Contrary to plaintiff’s argument, a “Mallela defense” need not be preserved in a timely denial (see Matter of Acuhealth Acupuncture, P.C. v Country-Wide Ins. Co., 149 AD3d 828 [2017]; All Boro Psychological Servs., P.C., 39 Misc 3d 9; First Help Acupuncture P.C. v State Farm Ins. Co., 12 Misc 3d 130[A], 2006 NY Slip Op 51043[U] [App Term, 2d Dept, 2d & 11th Jud Dists 2006]).

This should be compared with relevant First-Department precedent: Country-Wide Ins. Co. v Valdan Acupuncture, P.C., 150 AD3d 560, 560-561 (1st Dept. 2017):

“Assuming without deciding that an insurer’s defense of fraudulent  incorporation cannot be precluded (see AVA Acupuncture, P.C. v AutoOne Ins. Co., 28 Misc 3d 134[A], 958 N.Y.S.2d 59, 2010 NY Slip Op 51350[U] [App Term 2d Dept 2010]; Bath Med. Supply, Inc. v Allstate Indem. Co., 27 Misc 3d 92, 95, 902 N.Y.S.2d 875 [App Term 2d Dept 2010]), we conclude that the master arbitrator properly confirmed the award of the arbitrator, who reviewed petitioner’s submissions relating to the plea of guilty to no-fault insurance fraud by a man married to the owner of respondent, found that respondent was not mentioned once in the “hundreds of pages” submitted, and rejected petitioner’s attempt to hold the owner “responsible by association.”

The sad man’s DJ

Mapfre Ins. Co. of N.Y. v Soltanov, 2017 NY Slip Op 31520(U)(Sup. Ct. NY Co. 2017)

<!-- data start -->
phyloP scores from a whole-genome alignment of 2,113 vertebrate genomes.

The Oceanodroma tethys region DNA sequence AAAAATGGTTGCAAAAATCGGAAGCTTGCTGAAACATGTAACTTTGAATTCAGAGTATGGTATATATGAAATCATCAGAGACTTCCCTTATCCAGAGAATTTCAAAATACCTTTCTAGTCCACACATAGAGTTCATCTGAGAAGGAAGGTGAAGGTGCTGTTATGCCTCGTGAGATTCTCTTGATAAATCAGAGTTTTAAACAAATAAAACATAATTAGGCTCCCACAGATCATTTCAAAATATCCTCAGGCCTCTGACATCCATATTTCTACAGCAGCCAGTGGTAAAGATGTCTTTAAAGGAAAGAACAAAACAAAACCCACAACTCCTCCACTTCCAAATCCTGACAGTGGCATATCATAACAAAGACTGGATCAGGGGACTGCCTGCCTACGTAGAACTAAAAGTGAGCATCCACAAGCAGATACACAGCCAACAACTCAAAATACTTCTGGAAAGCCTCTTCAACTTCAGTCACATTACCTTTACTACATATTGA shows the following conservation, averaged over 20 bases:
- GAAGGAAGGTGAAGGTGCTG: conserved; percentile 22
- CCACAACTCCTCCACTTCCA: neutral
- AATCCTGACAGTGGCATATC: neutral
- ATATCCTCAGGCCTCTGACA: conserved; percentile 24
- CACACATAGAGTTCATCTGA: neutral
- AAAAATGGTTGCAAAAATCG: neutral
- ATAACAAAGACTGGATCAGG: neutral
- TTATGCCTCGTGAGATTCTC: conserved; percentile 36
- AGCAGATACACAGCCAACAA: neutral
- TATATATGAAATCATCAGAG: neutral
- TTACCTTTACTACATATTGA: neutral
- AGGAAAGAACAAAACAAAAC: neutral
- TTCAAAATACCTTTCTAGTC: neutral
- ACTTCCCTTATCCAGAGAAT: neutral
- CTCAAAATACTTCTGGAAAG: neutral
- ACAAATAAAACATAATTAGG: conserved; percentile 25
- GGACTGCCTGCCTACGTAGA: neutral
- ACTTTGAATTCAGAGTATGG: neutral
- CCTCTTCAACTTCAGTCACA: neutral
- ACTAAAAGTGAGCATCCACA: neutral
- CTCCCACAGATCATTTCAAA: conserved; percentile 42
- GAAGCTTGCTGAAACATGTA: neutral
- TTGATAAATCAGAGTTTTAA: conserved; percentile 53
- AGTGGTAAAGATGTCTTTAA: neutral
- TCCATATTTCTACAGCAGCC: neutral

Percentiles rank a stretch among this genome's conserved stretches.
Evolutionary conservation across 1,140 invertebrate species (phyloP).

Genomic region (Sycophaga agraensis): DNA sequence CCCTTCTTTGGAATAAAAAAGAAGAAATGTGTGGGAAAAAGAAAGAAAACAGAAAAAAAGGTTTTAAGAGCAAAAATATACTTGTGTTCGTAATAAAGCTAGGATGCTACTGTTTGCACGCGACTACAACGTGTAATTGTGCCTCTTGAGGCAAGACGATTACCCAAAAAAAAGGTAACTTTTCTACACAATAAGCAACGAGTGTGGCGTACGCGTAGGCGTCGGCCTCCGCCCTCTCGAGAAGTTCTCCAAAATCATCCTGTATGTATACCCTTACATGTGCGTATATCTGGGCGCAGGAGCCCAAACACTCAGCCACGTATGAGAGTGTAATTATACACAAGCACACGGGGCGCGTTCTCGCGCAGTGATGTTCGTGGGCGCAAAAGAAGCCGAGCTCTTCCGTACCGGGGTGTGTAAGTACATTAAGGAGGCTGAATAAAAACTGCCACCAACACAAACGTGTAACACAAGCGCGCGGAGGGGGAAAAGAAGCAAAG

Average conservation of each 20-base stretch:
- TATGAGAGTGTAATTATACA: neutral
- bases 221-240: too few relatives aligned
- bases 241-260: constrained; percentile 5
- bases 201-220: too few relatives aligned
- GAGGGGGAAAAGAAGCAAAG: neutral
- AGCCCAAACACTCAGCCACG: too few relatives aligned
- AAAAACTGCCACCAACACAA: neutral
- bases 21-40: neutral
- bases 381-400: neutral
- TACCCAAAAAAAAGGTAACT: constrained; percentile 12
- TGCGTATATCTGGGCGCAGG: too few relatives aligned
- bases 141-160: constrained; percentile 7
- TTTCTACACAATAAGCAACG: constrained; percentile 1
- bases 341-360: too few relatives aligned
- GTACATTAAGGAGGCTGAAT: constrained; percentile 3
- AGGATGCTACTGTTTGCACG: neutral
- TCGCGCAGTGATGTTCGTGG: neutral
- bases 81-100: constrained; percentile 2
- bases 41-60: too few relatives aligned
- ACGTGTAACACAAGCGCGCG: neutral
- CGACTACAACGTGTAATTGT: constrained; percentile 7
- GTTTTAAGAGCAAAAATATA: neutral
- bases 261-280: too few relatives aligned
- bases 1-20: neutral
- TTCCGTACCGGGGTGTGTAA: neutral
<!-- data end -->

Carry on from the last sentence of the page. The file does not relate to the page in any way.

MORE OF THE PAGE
We previously discussed that the poor man’s DJ that did not go over too well.  This is the sad man’s DJ.  I read the papers last weekend.  Justice Bluth, who is not afraid to call out fraud (V.S. Med. Servs., P.C. v. Allstate Ins. Co., 11 Misc. 3d 334, 335 [Civ. Ct. 2006], was not impressed either.

The allegations are far reaching and serious.  And to be honest, I would not be surprised if they may be true.   It pleads common law fraud and Mallela causes of action at its base.  Following that, it pleads causes of action based upon “self referral” and “independent contractor actions”.  The former is never actionable on a no-fault claim (Allstate Prop. & Cas. Ins. Co. v. New Way Massage Therapy P.C., 134 A.D.3d 495 [1st Dept 2015], leave to appeal denied, 28 N.Y.3d 909 [2016]).  The latter is only actionable if the claim is timely denied on that basis.

Thus, this is a Mallela and fraud case.